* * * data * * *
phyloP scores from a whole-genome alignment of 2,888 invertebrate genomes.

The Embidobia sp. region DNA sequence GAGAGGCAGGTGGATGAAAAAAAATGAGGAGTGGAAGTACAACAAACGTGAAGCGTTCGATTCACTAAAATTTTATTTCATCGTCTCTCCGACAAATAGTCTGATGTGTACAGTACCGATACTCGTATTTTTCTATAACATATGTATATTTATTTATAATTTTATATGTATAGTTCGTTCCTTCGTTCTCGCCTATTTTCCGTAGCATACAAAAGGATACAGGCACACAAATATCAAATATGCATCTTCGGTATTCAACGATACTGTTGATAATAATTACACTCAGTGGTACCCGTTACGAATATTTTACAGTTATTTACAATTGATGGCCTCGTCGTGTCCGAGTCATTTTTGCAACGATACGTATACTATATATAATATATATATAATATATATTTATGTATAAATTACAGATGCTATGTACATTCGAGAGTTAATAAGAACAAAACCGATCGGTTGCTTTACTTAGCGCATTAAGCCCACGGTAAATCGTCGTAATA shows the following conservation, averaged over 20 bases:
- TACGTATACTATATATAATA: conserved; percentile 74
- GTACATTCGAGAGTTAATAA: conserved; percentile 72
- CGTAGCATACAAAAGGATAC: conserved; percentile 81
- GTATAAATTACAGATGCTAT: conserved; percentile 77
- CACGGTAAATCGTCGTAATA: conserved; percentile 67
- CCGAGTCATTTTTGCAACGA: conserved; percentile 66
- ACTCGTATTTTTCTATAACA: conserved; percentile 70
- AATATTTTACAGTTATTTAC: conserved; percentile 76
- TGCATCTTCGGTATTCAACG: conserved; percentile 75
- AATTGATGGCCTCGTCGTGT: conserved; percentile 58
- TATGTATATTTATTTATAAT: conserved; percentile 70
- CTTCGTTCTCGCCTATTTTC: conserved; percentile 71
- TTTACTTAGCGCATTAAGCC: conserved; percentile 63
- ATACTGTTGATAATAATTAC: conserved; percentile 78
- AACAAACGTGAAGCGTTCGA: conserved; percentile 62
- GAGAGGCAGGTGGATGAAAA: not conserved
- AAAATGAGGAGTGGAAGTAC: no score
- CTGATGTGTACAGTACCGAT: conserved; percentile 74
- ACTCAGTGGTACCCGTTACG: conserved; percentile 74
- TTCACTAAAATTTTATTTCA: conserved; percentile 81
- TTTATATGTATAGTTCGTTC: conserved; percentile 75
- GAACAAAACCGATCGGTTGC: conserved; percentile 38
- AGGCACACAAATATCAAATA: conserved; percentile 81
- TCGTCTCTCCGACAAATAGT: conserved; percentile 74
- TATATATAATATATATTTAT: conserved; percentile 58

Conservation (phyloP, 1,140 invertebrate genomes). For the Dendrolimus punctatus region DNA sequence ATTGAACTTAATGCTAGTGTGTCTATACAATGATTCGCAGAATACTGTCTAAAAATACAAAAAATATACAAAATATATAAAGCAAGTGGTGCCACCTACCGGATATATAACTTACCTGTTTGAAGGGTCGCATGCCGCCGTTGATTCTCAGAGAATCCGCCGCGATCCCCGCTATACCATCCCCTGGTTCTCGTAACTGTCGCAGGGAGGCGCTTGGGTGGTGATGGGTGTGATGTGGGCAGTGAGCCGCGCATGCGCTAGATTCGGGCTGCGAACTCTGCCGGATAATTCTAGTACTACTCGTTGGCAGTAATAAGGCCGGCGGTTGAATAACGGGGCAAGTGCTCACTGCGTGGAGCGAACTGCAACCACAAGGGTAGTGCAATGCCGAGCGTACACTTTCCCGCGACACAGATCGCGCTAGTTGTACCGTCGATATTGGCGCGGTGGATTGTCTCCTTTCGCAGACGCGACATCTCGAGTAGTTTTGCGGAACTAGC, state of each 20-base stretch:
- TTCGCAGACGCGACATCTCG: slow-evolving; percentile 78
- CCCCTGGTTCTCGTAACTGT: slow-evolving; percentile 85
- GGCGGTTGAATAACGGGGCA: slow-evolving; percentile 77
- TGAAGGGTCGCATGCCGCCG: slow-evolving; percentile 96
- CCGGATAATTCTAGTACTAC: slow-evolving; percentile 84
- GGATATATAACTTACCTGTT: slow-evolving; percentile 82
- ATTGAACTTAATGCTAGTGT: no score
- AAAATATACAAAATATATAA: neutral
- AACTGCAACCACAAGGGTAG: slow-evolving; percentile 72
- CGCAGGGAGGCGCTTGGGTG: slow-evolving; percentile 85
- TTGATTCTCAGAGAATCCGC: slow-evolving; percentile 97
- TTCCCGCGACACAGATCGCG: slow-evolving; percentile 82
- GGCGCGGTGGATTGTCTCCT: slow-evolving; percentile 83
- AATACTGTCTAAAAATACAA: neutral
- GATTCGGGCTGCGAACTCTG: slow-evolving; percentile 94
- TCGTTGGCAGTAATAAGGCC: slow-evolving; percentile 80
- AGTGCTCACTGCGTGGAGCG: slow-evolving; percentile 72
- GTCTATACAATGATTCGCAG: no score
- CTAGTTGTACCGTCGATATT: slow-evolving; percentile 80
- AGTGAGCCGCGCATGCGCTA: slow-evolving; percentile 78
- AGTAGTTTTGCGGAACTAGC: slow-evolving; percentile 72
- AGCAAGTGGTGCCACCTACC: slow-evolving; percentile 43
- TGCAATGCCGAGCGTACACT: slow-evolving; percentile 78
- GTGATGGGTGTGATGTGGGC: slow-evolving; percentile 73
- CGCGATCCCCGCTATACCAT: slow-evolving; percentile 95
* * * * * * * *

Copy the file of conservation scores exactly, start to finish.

phyloP scores from a whole-genome alignment of 2,888 invertebrate genomes.

The Embidobia sp. region DNA sequence GAGAGGCAGGTGGATGAAAAAAAATGAGGAGTGGAAGTACAACAAACGTGAAGCGTTCGATTCACTAAAATTTTATTTCATCGTCTCTCCGACAAATAGTCTGATGTGTACAGTACCGATACTCGTATTTTTCTATAACATATGTATATTTATTTATAATTTTATATGTATAGTTCGTTCCTTCGTTCTCGCCTATTTTCCGTAGCATACAAAAGGATACAGGCACACAAATATCAAATATGCATCTTCGGTATTCAACGATACTGTTGATAATAATTACACTCAGTGGTACCCGTTACGAATATTTTACAGTTATTTACAATTGATGGCCTCGTCGTGTCCGAGTCATTTTTGCAACGATACGTATACTATATATAATATATATATAATATATATTTATGTATAAATTACAGATGCTATGTACATTCGAGAGTTAATAAGAACAAAACCGATCGGTTGCTTTACTTAGCGCATTAAGCCCACGGTAAATCGTCGTAATA shows the following conservation, averaged over 20 bases:
- TACGTATACTATATATAATA: conserved; percentile 74
- GTACATTCGAGAGTTAATAA: conserved; percentile 72
- CGTAGCATACAAAAGGATAC: conserved; percentile 81
- GTATAAATTACAGATGCTAT: conserved; percentile 77
- CACGGTAAATCGTCGTAATA: conserved; percentile 67
- CCGAGTCATTTTTGCAACGA: conserved; percentile 66
- ACTCGTATTTTTCTATAACA: conserved; percentile 70
- AATATTTTACAGTTATTTAC: conserved; percentile 76
- TGCATCTTCGGTATTCAACG: conserved; percentile 75
- AATTGATGGCCTCGTCGTGT: conserved; percentile 58
- TATGTATATTTATTTATAAT: conserved; percentile 70
- CTTCGTTCTCGCCTATTTTC: conserved; percentile 71
- TTTACTTAGCGCATTAAGCC: conserved; percentile 63
- ATACTGTTGATAATAATTAC: conserved; percentile 78
- AACAAACGTGAAGCGTTCGA: conserved; percentile 62
- GAGAGGCAGGTGGATGAAAA: not conserved
- AAAATGAGGAGTGGAAGTAC: no score
- CTGATGTGTACAGTACCGAT: conserved; percentile 74
- ACTCAGTGGTACCCGTTACG: conserved; percentile 74
- TTCACTAAAATTTTATTTCA: conserved; percentile 81
- TTTATATGTATAGTTCGTTC: conserved; percentile 75
- GAACAAAACCGATCGGTTGC: conserved; percentile 38
- AGGCACACAAATATCAAATA: conserved; percentile 81
- TCGTCTCTCCGACAAATAGT: conserved; percentile 74
- TATATATAATATATATTTAT: conserved; percentile 58

Conservation (phyloP, 1,140 invertebrate genomes). For the Dendrolimus punctatus region DNA sequence ATTGAACTTAATGCTAGTGTGTCTATACAATGATTCGCAGAATACTGTCTAAAAATACAAAAAATATACAAAATATATAAAGCAAGTGGTGCCACCTACCGGATATATAACTTACCTGTTTGAAGGGTCGCATGCCGCCGTTGATTCTCAGAGAATCCGCCGCGATCCCCGCTATACCATCCCCTGGTTCTCGTAACTGTCGCAGGGAGGCGCTTGGGTGGTGATGGGTGTGATGTGGGCAGTGAGCCGCGCATGCGCTAGATTCGGGCTGCGAACTCTGCCGGATAATTCTAGTACTACTCGTTGGCAGTAATAAGGCCGGCGGTTGAATAACGGGGCAAGTGCTCACTGCGTGGAGCGAACTGCAACCACAAGGGTAGTGCAATGCCGAGCGTACACTTTCCCGCGACACAGATCGCGCTAGTTGTACCGTCGATATTGGCGCGGTGGATTGTCTCCTTTCGCAGACGCGACATCTCGAGTAGTTTTGCGGAACTAGC, state of each 20-base stretch:
- TTCGCAGACGCGACATCTCG: slow-evolving; percentile 78
- CCCCTGGTTCTCGTAACTGT: slow-evolving; percentile 85
- GGCGGTTGAATAACGGGGCA: slow-evolving; percentile 77
- TGAAGGGTCGCATGCCGCCG: slow-evolving; percentile 96
- CCGGATAATTCTAGTACTAC: slow-evolving; percentile 84
- GGATATATAACTTACCTGTT: slow-evolving; percentile 82
- ATTGAACTTAATGCTAGTGT: no score
- AAAATATACAAAATATATAA: neutral
- AACTGCAACCACAAGGGTAG: slow-evolving; percentile 72
- CGCAGGGAGGCGCTTGGGTG: slow-evolving; percentile 85
- TTGATTCTCAGAGAATCCGC: slow-evolving; percentile 97
- TTCCCGCGACACAGATCGCG: slow-evolving; percentile 82
- GGCGCGGTGGATTGTCTCCT: slow-evolving; percentile 83
- AATACTGTCTAAAAATACAA: neutral
- GATTCGGGCTGCGAACTCTG: slow-evolving; percentile 94
- TCGTTGGCAGTAATAAGGCC: slow-evolving; percentile 80
- AGTGCTCACTGCGTGGAGCG: slow-evolving; percentile 72
- GTCTATACAATGATTCGCAG: no score
- CTAGTTGTACCGTCGATATT: slow-evolving; percentile 80
- AGTGAGCCGCGCATGCGCTA: slow-evolving; percentile 78
- AGTAGTTTTGCGGAACTAGC: slow-evolving; percentile 72
- AGCAAGTGGTGCCACCTACC: slow-evolving; percentile 43
- TGCAATGCCGAGCGTACACT: slow-evolving; percentile 78
- GTGATGGGTGTGATGTGGGC: slow-evolving; percentile 73
- CGCGATCCCCGCTATACCAT: slow-evolving; percentile 95